The problem is, the book seems a little unsure of exactly what it is. Is it a thriller? It certainly starts with a murder and the thrust of the book, for the central character, seems to be unravelling the mystery, and the back-jacket praise from James Ellroy appears to suggest this is the genre. however, it meanders slowly, with little sense of mounting tension. Is it an examination of the legacy of the South, set as it is in a former ante-bellum sugar plantation, now become a historical theme park to 'back then'? If so, the texture, the characterisation are not deep enough, personalised enough to give this reader the idea of real people. Is it a story of mothers and daughters, and absent fathers? Again, not enough real characterisation. In fact, the central character seems to behave in a rather inexplicable fashion from the off. Just why does she react so to her small daughter's shirt and behave so peculiarly? It is of course perfectly possible that this psychology, (page 79) which appears to create much of the book's drive, does get revealed at some point, but certainly, nothing remotely explanatory has happened by page 200. I must confess that I could get no further. There were these separate, potentially interesting strands, but for me, the whole lacked either the narrative tension and drive to propel me to page turning, or the depth of sense of place and psychology to lure me into the being of the characters
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on 10 December 2014
Caren Gray is General Manager at Belle Vie, an antebellum sugar plantation which is owned by the Clancy family but run as a historic tourist attraction. One day a body is discovered in the plantation fields, a migrant worker, and the local Sherrif's Department focuses on a worker at Belle Vie. Caren is convinced of his innocence and also believes the death may be related to the ambition of one of the Clancy brothers. Caren grew up on the plantation, her family had been associated with the estate since before the Civil War, so how do the recent events link to the mysterious disappearance of her ancestor over a hundred years ago.

This is the second Attica Locke book I have read and it is even better than the first (Black Water Rising). The plot is complex and therefore the book is hard to categorise, it's not a straightforward crime novel but it's also not really literary fiction. What is really engrossing is the power of the land and its hold over the characters. What is also carefully described are the relationships between the different groups of people. Caren is clever woman but she didn't complete Law School because of funding, her mother was a cook and her forebears were slaves, her ex-partner (and her father) were from middle-class African-American families, lawyers and doctors. The Clancy's are rich and powerful members of society as are the clients who book weddings at the plantation house. The workers at Belle Vie are poor white, poor black or poor hispanic, the workers at cane plantation are hispanic immigrants.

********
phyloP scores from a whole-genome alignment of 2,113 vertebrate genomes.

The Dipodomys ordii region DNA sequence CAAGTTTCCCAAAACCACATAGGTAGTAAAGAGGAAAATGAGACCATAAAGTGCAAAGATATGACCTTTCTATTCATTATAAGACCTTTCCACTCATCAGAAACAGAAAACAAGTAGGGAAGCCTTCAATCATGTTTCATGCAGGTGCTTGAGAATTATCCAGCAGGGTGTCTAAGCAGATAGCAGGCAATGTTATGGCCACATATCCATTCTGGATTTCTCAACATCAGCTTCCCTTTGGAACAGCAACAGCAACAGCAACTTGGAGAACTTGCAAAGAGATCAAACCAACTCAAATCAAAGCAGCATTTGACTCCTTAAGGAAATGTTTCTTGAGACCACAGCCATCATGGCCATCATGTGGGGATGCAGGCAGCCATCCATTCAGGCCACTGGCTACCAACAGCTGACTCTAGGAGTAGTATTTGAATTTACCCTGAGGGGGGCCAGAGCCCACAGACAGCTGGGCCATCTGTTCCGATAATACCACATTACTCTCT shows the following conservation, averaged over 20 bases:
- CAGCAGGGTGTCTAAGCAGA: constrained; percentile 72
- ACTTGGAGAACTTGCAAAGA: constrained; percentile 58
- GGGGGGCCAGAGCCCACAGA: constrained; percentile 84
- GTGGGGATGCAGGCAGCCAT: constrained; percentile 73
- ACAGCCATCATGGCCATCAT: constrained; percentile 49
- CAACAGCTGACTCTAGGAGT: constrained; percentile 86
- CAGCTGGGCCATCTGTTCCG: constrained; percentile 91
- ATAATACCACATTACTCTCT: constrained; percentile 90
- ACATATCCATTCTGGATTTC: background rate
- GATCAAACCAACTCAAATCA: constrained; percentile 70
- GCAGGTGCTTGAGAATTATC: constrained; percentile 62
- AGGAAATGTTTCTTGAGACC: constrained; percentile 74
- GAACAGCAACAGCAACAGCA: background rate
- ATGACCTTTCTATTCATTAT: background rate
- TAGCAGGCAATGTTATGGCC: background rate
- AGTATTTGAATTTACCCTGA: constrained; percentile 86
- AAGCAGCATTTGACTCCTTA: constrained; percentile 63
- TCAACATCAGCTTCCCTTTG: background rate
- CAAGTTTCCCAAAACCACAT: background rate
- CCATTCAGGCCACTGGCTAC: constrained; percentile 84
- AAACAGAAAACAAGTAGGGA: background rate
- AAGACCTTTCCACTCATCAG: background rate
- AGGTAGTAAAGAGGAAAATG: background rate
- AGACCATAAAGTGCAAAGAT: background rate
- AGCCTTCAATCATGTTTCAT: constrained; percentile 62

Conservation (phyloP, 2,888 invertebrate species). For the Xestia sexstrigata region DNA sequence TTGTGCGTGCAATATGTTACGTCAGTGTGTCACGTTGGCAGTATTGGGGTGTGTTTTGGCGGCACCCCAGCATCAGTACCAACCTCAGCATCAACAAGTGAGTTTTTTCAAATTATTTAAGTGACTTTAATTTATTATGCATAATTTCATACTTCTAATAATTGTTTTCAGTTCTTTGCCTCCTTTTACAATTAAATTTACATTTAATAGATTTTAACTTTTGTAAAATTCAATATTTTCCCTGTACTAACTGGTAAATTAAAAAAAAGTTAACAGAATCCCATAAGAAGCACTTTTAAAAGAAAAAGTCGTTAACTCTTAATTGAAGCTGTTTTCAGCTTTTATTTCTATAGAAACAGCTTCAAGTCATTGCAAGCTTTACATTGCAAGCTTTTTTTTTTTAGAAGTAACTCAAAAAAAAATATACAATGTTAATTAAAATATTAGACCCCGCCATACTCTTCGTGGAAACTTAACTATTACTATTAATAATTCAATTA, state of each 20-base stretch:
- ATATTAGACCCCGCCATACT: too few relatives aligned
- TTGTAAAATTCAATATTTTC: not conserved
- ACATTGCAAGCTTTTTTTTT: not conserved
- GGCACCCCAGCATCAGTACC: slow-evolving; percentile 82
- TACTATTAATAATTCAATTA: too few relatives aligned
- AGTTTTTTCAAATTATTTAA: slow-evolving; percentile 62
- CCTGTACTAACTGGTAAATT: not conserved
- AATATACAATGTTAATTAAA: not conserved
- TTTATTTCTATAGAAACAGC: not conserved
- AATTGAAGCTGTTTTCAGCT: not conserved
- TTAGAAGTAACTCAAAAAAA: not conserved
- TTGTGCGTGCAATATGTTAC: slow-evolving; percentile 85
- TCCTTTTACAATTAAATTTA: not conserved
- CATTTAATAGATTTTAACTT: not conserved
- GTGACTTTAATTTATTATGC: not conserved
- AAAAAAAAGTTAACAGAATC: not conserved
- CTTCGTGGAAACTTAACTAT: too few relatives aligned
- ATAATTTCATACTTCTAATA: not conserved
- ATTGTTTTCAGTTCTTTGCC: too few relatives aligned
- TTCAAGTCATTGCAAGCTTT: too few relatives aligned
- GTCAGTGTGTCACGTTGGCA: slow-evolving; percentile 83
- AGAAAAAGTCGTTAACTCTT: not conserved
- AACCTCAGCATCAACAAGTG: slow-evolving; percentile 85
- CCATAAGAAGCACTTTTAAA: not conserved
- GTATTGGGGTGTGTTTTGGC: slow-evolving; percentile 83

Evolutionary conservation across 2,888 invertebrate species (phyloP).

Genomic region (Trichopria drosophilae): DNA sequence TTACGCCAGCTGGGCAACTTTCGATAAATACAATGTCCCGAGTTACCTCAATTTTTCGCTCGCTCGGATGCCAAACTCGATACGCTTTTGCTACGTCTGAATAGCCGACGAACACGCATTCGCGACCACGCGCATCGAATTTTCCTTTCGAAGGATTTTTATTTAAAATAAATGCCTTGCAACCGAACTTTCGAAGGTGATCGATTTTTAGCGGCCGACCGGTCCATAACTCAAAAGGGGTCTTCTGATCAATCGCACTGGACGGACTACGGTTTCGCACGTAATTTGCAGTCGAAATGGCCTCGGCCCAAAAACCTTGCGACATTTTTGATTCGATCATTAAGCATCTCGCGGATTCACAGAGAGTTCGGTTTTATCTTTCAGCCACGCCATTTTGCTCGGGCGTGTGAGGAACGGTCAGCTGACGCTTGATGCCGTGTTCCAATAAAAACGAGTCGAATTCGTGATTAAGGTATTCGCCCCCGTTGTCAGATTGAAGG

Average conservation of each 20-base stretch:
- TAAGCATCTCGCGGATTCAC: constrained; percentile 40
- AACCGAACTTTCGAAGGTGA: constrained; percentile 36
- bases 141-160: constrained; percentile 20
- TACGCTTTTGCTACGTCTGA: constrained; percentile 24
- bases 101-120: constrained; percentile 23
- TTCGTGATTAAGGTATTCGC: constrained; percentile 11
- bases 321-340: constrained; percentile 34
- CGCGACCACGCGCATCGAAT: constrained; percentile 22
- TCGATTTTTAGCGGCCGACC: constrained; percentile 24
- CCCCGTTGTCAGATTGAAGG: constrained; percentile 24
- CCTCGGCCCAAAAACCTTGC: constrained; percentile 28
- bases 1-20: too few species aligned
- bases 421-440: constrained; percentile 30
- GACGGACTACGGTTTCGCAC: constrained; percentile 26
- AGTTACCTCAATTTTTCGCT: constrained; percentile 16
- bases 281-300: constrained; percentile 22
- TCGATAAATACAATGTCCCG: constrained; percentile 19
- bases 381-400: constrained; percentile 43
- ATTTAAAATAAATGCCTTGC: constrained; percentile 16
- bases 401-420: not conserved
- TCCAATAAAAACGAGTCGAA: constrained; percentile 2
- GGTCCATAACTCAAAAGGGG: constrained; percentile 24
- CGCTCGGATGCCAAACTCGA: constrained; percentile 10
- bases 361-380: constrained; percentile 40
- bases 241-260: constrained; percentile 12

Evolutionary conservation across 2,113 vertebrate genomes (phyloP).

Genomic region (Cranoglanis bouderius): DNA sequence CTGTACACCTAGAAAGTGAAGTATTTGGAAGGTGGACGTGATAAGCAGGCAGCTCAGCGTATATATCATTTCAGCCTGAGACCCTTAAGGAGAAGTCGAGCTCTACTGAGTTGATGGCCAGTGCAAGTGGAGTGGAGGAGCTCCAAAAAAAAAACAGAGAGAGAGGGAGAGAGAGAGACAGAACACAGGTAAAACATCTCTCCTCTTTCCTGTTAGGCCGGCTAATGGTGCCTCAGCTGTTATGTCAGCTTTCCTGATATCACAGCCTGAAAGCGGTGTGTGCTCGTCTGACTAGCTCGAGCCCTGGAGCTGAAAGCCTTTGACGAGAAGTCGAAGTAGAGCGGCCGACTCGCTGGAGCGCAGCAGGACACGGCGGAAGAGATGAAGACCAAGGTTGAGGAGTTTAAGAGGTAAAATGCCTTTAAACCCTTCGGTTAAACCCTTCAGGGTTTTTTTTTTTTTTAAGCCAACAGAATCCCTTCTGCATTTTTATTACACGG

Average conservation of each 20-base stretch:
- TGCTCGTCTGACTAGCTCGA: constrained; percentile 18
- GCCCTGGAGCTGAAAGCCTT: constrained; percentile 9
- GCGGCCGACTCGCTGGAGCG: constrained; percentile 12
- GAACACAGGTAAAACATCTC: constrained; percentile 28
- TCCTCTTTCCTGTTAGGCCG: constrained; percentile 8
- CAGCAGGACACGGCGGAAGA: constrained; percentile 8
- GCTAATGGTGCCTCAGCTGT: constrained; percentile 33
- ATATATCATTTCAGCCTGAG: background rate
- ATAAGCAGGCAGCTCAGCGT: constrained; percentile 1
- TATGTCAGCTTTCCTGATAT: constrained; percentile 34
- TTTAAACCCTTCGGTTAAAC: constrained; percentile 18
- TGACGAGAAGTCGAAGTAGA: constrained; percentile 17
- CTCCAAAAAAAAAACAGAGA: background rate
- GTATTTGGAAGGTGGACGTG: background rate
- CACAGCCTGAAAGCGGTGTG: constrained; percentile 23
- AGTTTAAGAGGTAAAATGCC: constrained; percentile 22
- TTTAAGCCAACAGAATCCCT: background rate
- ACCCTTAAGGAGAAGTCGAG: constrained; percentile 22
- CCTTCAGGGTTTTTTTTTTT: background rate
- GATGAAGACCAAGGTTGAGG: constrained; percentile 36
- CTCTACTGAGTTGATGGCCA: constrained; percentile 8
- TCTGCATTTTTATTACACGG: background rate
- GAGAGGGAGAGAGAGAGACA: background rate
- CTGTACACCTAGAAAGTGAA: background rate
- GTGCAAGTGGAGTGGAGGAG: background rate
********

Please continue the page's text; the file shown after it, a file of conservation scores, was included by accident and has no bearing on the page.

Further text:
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Format: Hardcover|Vine Customer Review of Free Product( What's this? )
'The Cutting Season' by Attica Locke is a complex, intriguing tale of Belle Vie, a plantation in the Deep South of America. Belle Vie has a role to fill - that of portraying the past. Tourists come to visit the plantation, to experience history. The staff at Belle Vie re-enact the plantations' 'Glory Days' - each staff member acting out a typical 'Day in the life of' scenario. Caren is the plantation manager, making sure that everything runs smoothly. Belle Vie is hired out for weddings and functions, and Caren oversees the house and grounds and staff as part of her daily routine. She is part of Belle Vie's history, her Mother having been the cook there for many years, and now Caren is living there with her daughter, Morgan. Belle Vie has many stories to tell, not least the stories of the slaves who lived and worked there, and who made it the rich plantation that it became. Times move on, things change, and Belle Vie has to change accordingly. Secrets have a way of revealing themselves, no matter how old they are, and the truth will eventually be discovered. Belle Vie has many secrets.
This is a really good, descriptive book, that I really enjoyed. I thought that it was a little slow at times, but is well worth sticking with in my opinion. It is beautifully written, and Belle Vie comes to life through the author's words. There's opulence, history, intrigue, mystery, and, ultimately, resolution in this story, which I really liked. I definitely recommend this book, it's not a book that can be rushed through, it needs to be savoured. I do think that there are some slow spots in it, when my attention span faltered a little, but I'm glad that I stayed with it, as it picked up and carried me along.
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VINE VOICEon 6 October 2012
Format: Hardcover|Vine Customer Review of Free Product( What's this? )
The Cutting Season is more a novel with a murder at its heart than a crime novel per se - not that crime novels are inferior, I'm a great fan, but just to give you a more accurate picture of this rich and accomplished book. Attica Locke weaves the thrill of the hunt for a killer, with a fabulous historical lesson in slavery in the American Deep South, and the struggle of one woman's personal battles with the scars of her heritage.